Here it is. Judge Brett Kavanaugh's opinion for himself, Judge Thomas Griffith, and Senior Judge A. Raymond Randolph opens as follows:
Omar Ahmed Khadr was a member of al Qaeda. On July 27, 2002, at the age of 15, 2 Khadr took part in a firefight in Afghanistan against U.S. forces. During the battle, Khadr killed a U.S. Army soldier, Sergeant First Class Christopher Speer.
Khadr was captured that day by U.S. forces. He was later transferred to the U.S. Naval Base at Guantanamo Bay, Cuba, for continued detention as an enemy combatant in the U.S. war against al Qaeda.
In 2007, the United States brought war crimes charges against Khadr and sought to try him before a U.S. military commission. The charges included conspiracy to commit murder and material support for terrorism. See 10 U.S.C. § 950t(25), (29). In 2010, the United States and Khadr reached a plea agreement. Pursuant to the deal, Khadr pled guilty and was sentenced to eight years in military prison. Two years later, in 2012, the United States transferred Khadr to Canadian authorities. The Canadian authorities subsequently released Khadr, and he is now apparently free on bail in Canada.
In 2013, more than three years after his guilty plea and about a year after he had been turned over to Canada, Khadr appealed his military commission conviction to the U.S. Court of Military Commission Review. Among other arguments, Khadr contended that conspiracy and material support for terrorism – two of the offenses to which he pled guilty – were not war crimes triable by military commission, at least not back in 2002 when he engaged in the charged conduct. Khadr’s appeal is being held in abeyance by the U.S. Court of Military Commission Review pending our Court’s en banc resolution of Bahlul v. United States, No. 11-1324.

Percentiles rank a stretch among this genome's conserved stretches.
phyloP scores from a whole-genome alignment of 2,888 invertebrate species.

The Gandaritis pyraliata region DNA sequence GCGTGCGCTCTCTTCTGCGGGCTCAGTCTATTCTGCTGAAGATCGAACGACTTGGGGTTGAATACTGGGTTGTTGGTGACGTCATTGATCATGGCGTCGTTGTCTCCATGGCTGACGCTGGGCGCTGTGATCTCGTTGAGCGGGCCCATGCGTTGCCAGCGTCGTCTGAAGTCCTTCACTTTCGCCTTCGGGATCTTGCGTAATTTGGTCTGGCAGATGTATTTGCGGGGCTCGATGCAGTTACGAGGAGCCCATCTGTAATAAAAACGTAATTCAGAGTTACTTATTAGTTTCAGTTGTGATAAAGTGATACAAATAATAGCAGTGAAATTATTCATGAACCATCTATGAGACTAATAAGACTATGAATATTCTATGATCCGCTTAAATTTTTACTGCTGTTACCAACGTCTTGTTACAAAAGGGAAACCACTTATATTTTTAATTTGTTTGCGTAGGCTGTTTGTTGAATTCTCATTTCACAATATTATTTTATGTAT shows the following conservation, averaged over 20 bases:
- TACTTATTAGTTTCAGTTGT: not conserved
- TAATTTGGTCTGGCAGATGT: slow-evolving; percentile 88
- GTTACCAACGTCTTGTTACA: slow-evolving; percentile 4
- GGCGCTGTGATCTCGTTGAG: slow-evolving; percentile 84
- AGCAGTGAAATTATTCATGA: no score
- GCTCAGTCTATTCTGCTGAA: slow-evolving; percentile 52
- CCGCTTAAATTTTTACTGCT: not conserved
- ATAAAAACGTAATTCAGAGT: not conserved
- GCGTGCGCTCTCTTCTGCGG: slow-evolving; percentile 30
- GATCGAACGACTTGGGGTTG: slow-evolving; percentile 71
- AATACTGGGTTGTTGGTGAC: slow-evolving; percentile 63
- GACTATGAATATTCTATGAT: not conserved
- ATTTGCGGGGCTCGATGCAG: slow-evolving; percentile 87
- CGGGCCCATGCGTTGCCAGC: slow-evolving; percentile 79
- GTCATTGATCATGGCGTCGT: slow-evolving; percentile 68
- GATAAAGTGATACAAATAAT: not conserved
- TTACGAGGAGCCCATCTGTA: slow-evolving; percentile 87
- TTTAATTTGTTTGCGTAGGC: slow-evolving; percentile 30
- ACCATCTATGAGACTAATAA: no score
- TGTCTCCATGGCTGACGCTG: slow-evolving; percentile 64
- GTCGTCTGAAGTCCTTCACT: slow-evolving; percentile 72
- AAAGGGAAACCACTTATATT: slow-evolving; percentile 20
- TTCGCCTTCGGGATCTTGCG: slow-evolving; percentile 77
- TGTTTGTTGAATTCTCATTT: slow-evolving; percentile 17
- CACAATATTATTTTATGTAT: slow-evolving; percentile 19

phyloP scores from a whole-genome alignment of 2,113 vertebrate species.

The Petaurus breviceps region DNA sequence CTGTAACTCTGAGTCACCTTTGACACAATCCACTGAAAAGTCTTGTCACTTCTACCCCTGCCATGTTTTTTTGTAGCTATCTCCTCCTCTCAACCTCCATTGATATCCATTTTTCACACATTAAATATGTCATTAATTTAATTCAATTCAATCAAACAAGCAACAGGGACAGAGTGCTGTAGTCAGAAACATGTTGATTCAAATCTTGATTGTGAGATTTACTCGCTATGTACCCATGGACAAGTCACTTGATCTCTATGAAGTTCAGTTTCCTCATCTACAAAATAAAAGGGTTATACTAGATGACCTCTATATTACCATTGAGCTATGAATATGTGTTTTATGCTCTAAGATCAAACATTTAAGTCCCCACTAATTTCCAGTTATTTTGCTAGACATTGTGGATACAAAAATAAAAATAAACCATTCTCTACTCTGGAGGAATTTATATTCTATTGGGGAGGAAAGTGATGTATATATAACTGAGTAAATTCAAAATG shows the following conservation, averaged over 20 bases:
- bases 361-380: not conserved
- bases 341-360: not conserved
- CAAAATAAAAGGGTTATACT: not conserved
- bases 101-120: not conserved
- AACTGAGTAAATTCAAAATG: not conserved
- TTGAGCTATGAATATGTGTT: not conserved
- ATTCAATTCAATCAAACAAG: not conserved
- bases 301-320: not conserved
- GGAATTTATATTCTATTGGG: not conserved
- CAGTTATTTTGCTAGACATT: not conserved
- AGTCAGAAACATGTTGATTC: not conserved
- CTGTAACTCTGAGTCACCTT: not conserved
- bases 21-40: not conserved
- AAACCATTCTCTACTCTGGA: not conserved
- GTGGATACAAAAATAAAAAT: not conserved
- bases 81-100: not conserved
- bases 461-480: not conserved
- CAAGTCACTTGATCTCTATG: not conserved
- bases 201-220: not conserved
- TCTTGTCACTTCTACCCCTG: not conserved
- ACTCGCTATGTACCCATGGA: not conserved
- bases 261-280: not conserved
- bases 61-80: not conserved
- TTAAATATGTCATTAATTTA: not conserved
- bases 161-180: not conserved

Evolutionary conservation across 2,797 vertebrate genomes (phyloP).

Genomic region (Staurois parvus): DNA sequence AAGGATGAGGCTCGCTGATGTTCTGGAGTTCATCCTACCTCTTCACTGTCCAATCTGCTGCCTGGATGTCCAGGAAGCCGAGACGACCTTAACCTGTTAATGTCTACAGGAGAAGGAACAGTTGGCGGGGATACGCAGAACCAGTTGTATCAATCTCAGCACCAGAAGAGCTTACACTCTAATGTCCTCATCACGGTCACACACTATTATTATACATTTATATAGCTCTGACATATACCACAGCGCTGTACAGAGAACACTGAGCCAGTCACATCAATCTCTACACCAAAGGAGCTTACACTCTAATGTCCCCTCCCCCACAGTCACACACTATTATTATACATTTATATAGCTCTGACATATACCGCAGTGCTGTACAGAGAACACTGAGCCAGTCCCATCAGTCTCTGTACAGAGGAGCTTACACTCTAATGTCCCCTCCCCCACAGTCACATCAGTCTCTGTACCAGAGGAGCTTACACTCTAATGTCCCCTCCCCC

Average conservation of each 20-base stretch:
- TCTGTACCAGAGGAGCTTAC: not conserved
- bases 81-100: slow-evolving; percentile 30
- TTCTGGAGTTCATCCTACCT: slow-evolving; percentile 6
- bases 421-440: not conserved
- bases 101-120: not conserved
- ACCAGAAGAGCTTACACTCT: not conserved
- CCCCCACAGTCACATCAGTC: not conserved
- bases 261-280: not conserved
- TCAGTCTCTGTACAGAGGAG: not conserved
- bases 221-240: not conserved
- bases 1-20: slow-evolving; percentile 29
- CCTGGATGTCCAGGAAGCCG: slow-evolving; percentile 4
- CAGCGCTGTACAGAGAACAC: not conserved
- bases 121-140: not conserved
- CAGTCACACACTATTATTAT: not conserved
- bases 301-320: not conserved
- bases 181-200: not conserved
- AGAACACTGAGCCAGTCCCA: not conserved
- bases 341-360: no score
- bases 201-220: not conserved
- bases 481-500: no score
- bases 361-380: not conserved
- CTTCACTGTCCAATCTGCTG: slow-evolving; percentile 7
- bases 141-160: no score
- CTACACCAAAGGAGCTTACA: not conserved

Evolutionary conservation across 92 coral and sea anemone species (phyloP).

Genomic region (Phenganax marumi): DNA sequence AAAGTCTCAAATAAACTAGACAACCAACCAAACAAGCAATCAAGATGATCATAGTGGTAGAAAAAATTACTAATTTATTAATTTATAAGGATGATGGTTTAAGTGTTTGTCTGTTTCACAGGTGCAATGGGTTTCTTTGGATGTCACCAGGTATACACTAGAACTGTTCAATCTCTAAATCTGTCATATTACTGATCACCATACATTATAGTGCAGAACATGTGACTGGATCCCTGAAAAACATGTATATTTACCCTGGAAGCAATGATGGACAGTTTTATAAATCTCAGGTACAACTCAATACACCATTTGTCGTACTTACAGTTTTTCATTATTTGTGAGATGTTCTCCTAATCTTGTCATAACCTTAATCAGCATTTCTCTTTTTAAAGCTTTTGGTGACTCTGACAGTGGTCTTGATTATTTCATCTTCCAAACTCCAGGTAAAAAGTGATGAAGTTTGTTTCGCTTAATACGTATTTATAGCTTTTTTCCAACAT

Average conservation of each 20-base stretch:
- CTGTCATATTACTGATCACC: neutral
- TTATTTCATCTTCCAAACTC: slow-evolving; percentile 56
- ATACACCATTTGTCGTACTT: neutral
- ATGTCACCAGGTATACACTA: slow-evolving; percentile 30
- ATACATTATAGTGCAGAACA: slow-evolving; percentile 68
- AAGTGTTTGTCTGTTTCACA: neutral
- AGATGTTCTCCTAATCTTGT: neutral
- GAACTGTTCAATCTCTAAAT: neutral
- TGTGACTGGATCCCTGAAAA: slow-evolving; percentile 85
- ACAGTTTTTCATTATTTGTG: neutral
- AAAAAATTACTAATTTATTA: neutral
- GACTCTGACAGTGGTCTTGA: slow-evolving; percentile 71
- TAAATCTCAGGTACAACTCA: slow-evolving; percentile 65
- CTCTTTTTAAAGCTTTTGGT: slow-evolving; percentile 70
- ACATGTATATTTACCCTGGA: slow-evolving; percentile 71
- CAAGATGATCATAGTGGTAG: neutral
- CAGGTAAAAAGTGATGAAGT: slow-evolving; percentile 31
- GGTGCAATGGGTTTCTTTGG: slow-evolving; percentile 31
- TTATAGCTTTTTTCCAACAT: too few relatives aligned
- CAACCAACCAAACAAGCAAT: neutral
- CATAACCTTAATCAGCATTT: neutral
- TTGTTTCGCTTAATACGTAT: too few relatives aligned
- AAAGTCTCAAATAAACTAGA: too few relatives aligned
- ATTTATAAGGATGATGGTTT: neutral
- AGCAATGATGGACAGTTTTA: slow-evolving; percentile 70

The U.S. Court of Military Commission Review consists of two categories of judges: (i) appellate military judges in the military justice system who are designated by the Secretary of Defense to serve on the Court and (ii) civilians who are appointed by the President with the advice and consent of the Senate to serve as judges on the Court. See 10 U.S.C. § 950f(b).
The U.S. Court of Military Commission Review ordinarily sits in panels of three judges. See id. § 950f(a). Khadr has moved for one of the three judges on his appeal – Judge William B. Pollard III – to disqualify himself. Judge Pollard is a civilian who serves as a part-time judge on the Court. He also maintains a private law practice. Khadr contends that this arrangement is unlawful and requires Judge Pollard’s disqualification. In a written opinion, Judge Pollard denied Khadr’s motion. Judge Pollard ruled that the relevant statutes authorize the civilians who serve as judges on that Court to also maintain a part-time private law practice.
Khadr has now petitioned this Court for a writ of mandamus ordering Judge Pollard’s disqualification. To obtain a writ of mandamus, Khadr must show (among other things) a “clear and indisputable” right to Judge Pollard’s disqualification. Cheney v. U.S. District Court for the District of Columbia, 542 U.S. 367, 381 (2004). Although Khadr’s arguments carry some force, he has not shown a “clear and indisputable” right to relief at this time. We therefore deny the petition. If the U.S. Court of Military Commission Review decides against Khadr in his pending appeal, he may renew his arguments about Judge Pollard on direct appeal to this Court. See 10 U.S.C. § 950g.
The opinion concludes:
Applying the traditional “clear and indisputable” standard, we deny Khadr’s petition for a writ of mandamus. If the U.S. Court of Military Commission Review rules against Khadr in his pending appeal, he may renew his arguments about Judge Pollard on direct appeal to this Court. See 10 U.S.C. § 950g. In other words, our denial of mandamus relief does not preclude Khadr from advancing these same arguments in a future appeal where the standard of review will not be so daunting.
Although we deny the writ, we cannot deny that Khadr has raised some significant questions. We encourage Congress and the Executive Branch to promptly attend to those issues and to make clear, one way or the other, whether the civilians who serve as judges on the U.S. Court of Military Commission Review may continue to engage in the part-time practice of law and, if so, the circumstances under which they may do so.